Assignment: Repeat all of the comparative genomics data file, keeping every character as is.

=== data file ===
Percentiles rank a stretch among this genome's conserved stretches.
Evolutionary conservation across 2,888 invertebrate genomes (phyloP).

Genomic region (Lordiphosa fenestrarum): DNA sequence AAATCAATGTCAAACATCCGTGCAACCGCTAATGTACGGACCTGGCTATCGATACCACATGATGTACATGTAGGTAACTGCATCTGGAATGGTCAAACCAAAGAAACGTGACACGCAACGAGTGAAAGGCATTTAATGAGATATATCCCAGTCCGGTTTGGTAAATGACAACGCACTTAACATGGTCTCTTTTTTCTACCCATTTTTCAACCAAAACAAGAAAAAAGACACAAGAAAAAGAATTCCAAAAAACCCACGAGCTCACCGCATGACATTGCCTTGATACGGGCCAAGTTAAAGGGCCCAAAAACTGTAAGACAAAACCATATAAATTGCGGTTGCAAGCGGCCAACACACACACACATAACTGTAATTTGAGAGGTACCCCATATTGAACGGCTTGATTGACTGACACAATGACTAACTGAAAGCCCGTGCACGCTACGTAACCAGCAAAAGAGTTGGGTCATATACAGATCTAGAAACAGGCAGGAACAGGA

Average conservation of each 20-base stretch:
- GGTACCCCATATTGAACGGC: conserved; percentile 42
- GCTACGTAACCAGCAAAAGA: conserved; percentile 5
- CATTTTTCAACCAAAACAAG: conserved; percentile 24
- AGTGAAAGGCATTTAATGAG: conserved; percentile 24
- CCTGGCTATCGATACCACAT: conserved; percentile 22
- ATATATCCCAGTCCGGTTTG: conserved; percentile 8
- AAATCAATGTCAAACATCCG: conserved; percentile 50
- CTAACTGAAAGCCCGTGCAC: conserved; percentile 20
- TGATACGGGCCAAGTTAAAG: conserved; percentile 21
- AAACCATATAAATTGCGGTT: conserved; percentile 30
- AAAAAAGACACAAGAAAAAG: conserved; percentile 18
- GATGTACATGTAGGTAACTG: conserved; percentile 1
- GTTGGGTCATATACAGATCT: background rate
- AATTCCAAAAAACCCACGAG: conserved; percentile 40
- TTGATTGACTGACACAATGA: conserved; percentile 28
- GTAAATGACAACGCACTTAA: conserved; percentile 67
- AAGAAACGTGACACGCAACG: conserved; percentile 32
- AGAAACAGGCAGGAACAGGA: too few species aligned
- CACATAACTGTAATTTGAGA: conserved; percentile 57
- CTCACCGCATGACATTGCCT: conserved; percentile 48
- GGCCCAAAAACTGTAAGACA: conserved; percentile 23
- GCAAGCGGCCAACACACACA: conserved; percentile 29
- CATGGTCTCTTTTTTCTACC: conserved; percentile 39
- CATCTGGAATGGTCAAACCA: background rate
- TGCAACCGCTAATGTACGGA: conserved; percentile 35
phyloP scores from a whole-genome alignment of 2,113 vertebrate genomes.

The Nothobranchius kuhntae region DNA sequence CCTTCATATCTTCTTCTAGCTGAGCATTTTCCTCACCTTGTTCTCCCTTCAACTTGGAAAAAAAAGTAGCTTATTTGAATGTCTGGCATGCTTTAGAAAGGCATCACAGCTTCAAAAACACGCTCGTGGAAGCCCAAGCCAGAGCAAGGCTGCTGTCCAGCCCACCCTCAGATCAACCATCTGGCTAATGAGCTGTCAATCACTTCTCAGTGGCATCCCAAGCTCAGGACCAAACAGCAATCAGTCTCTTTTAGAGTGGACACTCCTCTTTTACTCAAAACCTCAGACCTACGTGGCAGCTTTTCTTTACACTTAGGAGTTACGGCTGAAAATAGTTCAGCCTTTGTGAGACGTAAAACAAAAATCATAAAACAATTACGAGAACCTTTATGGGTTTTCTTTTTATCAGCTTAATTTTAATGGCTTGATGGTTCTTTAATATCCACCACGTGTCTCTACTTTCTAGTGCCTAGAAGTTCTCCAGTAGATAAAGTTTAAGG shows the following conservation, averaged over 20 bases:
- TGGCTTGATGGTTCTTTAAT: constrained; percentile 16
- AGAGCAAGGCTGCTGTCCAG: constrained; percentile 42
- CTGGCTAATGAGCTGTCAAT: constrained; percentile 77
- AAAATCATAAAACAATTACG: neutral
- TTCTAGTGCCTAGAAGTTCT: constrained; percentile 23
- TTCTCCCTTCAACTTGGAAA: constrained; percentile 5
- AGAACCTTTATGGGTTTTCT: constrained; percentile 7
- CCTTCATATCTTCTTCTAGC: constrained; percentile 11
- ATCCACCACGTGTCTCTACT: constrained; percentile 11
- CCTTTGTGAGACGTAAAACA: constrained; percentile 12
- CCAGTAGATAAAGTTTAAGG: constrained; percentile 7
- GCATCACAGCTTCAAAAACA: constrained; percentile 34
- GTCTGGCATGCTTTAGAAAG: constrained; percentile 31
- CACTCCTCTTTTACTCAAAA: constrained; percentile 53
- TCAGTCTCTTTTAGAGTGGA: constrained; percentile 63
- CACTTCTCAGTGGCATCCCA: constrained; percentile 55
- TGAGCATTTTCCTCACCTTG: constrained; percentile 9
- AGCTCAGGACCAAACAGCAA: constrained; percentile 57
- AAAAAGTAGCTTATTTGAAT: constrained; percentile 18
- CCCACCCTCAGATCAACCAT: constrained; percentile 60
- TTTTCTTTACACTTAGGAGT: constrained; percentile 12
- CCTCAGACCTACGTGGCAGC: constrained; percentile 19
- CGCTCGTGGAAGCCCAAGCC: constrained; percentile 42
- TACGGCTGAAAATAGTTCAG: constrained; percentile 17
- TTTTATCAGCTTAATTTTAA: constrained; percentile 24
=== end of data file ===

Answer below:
Percentiles rank a stretch among this genome's conserved stretches.
Evolutionary conservation across 2,888 invertebrate genomes (phyloP).

Genomic region (Lordiphosa fenestrarum): DNA sequence AAATCAATGTCAAACATCCGTGCAACCGCTAATGTACGGACCTGGCTATCGATACCACATGATGTACATGTAGGTAACTGCATCTGGAATGGTCAAACCAAAGAAACGTGACACGCAACGAGTGAAAGGCATTTAATGAGATATATCCCAGTCCGGTTTGGTAAATGACAACGCACTTAACATGGTCTCTTTTTTCTACCCATTTTTCAACCAAAACAAGAAAAAAGACACAAGAAAAAGAATTCCAAAAAACCCACGAGCTCACCGCATGACATTGCCTTGATACGGGCCAAGTTAAAGGGCCCAAAAACTGTAAGACAAAACCATATAAATTGCGGTTGCAAGCGGCCAACACACACACACATAACTGTAATTTGAGAGGTACCCCATATTGAACGGCTTGATTGACTGACACAATGACTAACTGAAAGCCCGTGCACGCTACGTAACCAGCAAAAGAGTTGGGTCATATACAGATCTAGAAACAGGCAGGAACAGGA

Average conservation of each 20-base stretch:
- GGTACCCCATATTGAACGGC: conserved; percentile 42
- GCTACGTAACCAGCAAAAGA: conserved; percentile 5
- CATTTTTCAACCAAAACAAG: conserved; percentile 24
- AGTGAAAGGCATTTAATGAG: conserved; percentile 24
- CCTGGCTATCGATACCACAT: conserved; percentile 22
- ATATATCCCAGTCCGGTTTG: conserved; percentile 8
- AAATCAATGTCAAACATCCG: conserved; percentile 50
- CTAACTGAAAGCCCGTGCAC: conserved; percentile 20
- TGATACGGGCCAAGTTAAAG: conserved; percentile 21
- AAACCATATAAATTGCGGTT: conserved; percentile 30
- AAAAAAGACACAAGAAAAAG: conserved; percentile 18
- GATGTACATGTAGGTAACTG: conserved; percentile 1
- GTTGGGTCATATACAGATCT: background rate
- AATTCCAAAAAACCCACGAG: conserved; percentile 40
- TTGATTGACTGACACAATGA: conserved; percentile 28
- GTAAATGACAACGCACTTAA: conserved; percentile 67
- AAGAAACGTGACACGCAACG: conserved; percentile 32
- AGAAACAGGCAGGAACAGGA: too few species aligned
- CACATAACTGTAATTTGAGA: conserved; percentile 57
- CTCACCGCATGACATTGCCT: conserved; percentile 48
- GGCCCAAAAACTGTAAGACA: conserved; percentile 23
- GCAAGCGGCCAACACACACA: conserved; percentile 29
- CATGGTCTCTTTTTTCTACC: conserved; percentile 39
- CATCTGGAATGGTCAAACCA: background rate
- TGCAACCGCTAATGTACGGA: conserved; percentile 35
phyloP scores from a whole-genome alignment of 2,113 vertebrate genomes.

The Nothobranchius kuhntae region DNA sequence CCTTCATATCTTCTTCTAGCTGAGCATTTTCCTCACCTTGTTCTCCCTTCAACTTGGAAAAAAAAGTAGCTTATTTGAATGTCTGGCATGCTTTAGAAAGGCATCACAGCTTCAAAAACACGCTCGTGGAAGCCCAAGCCAGAGCAAGGCTGCTGTCCAGCCCACCCTCAGATCAACCATCTGGCTAATGAGCTGTCAATCACTTCTCAGTGGCATCCCAAGCTCAGGACCAAACAGCAATCAGTCTCTTTTAGAGTGGACACTCCTCTTTTACTCAAAACCTCAGACCTACGTGGCAGCTTTTCTTTACACTTAGGAGTTACGGCTGAAAATAGTTCAGCCTTTGTGAGACGTAAAACAAAAATCATAAAACAATTACGAGAACCTTTATGGGTTTTCTTTTTATCAGCTTAATTTTAATGGCTTGATGGTTCTTTAATATCCACCACGTGTCTCTACTTTCTAGTGCCTAGAAGTTCTCCAGTAGATAAAGTTTAAGG shows the following conservation, averaged over 20 bases:
- TGGCTTGATGGTTCTTTAAT: constrained; percentile 16
- AGAGCAAGGCTGCTGTCCAG: constrained; percentile 42
- CTGGCTAATGAGCTGTCAAT: constrained; percentile 77
- AAAATCATAAAACAATTACG: neutral
- TTCTAGTGCCTAGAAGTTCT: constrained; percentile 23
- TTCTCCCTTCAACTTGGAAA: constrained; percentile 5
- AGAACCTTTATGGGTTTTCT: constrained; percentile 7
- CCTTCATATCTTCTTCTAGC: constrained; percentile 11
- ATCCACCACGTGTCTCTACT: constrained; percentile 11
- CCTTTGTGAGACGTAAAACA: constrained; percentile 12
- CCAGTAGATAAAGTTTAAGG: constrained; percentile 7
- GCATCACAGCTTCAAAAACA: constrained; percentile 34
- GTCTGGCATGCTTTAGAAAG: constrained; percentile 31
- CACTCCTCTTTTACTCAAAA: constrained; percentile 53
- TCAGTCTCTTTTAGAGTGGA: constrained; percentile 63
- CACTTCTCAGTGGCATCCCA: constrained; percentile 55
- TGAGCATTTTCCTCACCTTG: constrained; percentile 9
- AGCTCAGGACCAAACAGCAA: constrained; percentile 57
- AAAAAGTAGCTTATTTGAAT: constrained; percentile 18
- CCCACCCTCAGATCAACCAT: constrained; percentile 60
- TTTTCTTTACACTTAGGAGT: constrained; percentile 12
- CCTCAGACCTACGTGGCAGC: constrained; percentile 19
- CGCTCGTGGAAGCCCAAGCC: constrained; percentile 42
- TACGGCTGAAAATAGTTCAG: constrained; percentile 17
- TTTTATCAGCTTAATTTTAA: constrained; percentile 24